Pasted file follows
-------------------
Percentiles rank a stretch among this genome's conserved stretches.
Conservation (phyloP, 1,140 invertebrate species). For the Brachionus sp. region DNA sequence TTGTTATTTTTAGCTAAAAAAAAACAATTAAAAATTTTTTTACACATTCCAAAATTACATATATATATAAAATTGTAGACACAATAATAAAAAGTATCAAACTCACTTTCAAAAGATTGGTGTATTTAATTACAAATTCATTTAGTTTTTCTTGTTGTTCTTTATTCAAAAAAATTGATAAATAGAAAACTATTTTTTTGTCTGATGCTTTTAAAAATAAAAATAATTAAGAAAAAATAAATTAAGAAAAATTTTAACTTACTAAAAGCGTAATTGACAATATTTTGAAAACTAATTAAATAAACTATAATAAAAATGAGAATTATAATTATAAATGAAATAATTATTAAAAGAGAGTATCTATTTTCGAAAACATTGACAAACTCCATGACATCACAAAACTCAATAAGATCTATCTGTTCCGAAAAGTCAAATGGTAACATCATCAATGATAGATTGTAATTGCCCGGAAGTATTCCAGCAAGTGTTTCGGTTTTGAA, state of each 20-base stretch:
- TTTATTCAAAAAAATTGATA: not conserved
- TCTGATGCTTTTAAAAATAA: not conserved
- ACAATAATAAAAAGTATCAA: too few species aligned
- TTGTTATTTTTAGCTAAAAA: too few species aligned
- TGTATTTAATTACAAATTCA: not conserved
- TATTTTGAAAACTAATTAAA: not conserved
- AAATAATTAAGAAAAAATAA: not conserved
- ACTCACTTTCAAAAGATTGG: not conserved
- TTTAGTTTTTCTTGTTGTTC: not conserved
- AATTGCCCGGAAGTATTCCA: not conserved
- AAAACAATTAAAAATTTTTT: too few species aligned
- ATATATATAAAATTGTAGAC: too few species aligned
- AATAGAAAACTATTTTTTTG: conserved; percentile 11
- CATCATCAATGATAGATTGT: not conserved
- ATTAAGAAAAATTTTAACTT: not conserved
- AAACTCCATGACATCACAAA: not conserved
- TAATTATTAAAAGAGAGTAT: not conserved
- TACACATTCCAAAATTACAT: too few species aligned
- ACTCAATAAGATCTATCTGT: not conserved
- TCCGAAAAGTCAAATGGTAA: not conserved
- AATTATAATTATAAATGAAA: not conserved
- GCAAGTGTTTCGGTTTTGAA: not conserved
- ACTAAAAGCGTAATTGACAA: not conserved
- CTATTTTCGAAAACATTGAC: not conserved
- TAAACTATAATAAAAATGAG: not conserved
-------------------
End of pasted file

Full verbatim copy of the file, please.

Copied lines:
Percentiles rank a stretch among this genome's conserved stretches.
Conservation (phyloP, 1,140 invertebrate species). For the Brachionus sp. region DNA sequence TTGTTATTTTTAGCTAAAAAAAAACAATTAAAAATTTTTTTACACATTCCAAAATTACATATATATATAAAATTGTAGACACAATAATAAAAAGTATCAAACTCACTTTCAAAAGATTGGTGTATTTAATTACAAATTCATTTAGTTTTTCTTGTTGTTCTTTATTCAAAAAAATTGATAAATAGAAAACTATTTTTTTGTCTGATGCTTTTAAAAATAAAAATAATTAAGAAAAAATAAATTAAGAAAAATTTTAACTTACTAAAAGCGTAATTGACAATATTTTGAAAACTAATTAAATAAACTATAATAAAAATGAGAATTATAATTATAAATGAAATAATTATTAAAAGAGAGTATCTATTTTCGAAAACATTGACAAACTCCATGACATCACAAAACTCAATAAGATCTATCTGTTCCGAAAAGTCAAATGGTAACATCATCAATGATAGATTGTAATTGCCCGGAAGTATTCCAGCAAGTGTTTCGGTTTTGAA, state of each 20-base stretch:
- TTTATTCAAAAAAATTGATA: not conserved
- TCTGATGCTTTTAAAAATAA: not conserved
- ACAATAATAAAAAGTATCAA: too few species aligned
- TTGTTATTTTTAGCTAAAAA: too few species aligned
- TGTATTTAATTACAAATTCA: not conserved
- TATTTTGAAAACTAATTAAA: not conserved
- AAATAATTAAGAAAAAATAA: not conserved
- ACTCACTTTCAAAAGATTGG: not conserved
- TTTAGTTTTTCTTGTTGTTC: not conserved
- AATTGCCCGGAAGTATTCCA: not conserved
- AAAACAATTAAAAATTTTTT: too few species aligned
- ATATATATAAAATTGTAGAC: too few species aligned
- AATAGAAAACTATTTTTTTG: conserved; percentile 11
- CATCATCAATGATAGATTGT: not conserved
- ATTAAGAAAAATTTTAACTT: not conserved
- AAACTCCATGACATCACAAA: not conserved
- TAATTATTAAAAGAGAGTAT: not conserved
- TACACATTCCAAAATTACAT: too few species aligned
- ACTCAATAAGATCTATCTGT: not conserved
- TCCGAAAAGTCAAATGGTAA: not conserved
- AATTATAATTATAAATGAAA: not conserved
- GCAAGTGTTTCGGTTTTGAA: not conserved
- ACTAAAAGCGTAATTGACAA: not conserved
- CTATTTTCGAAAACATTGAC: not conserved
- TAAACTATAATAAAAATGAG: not conserved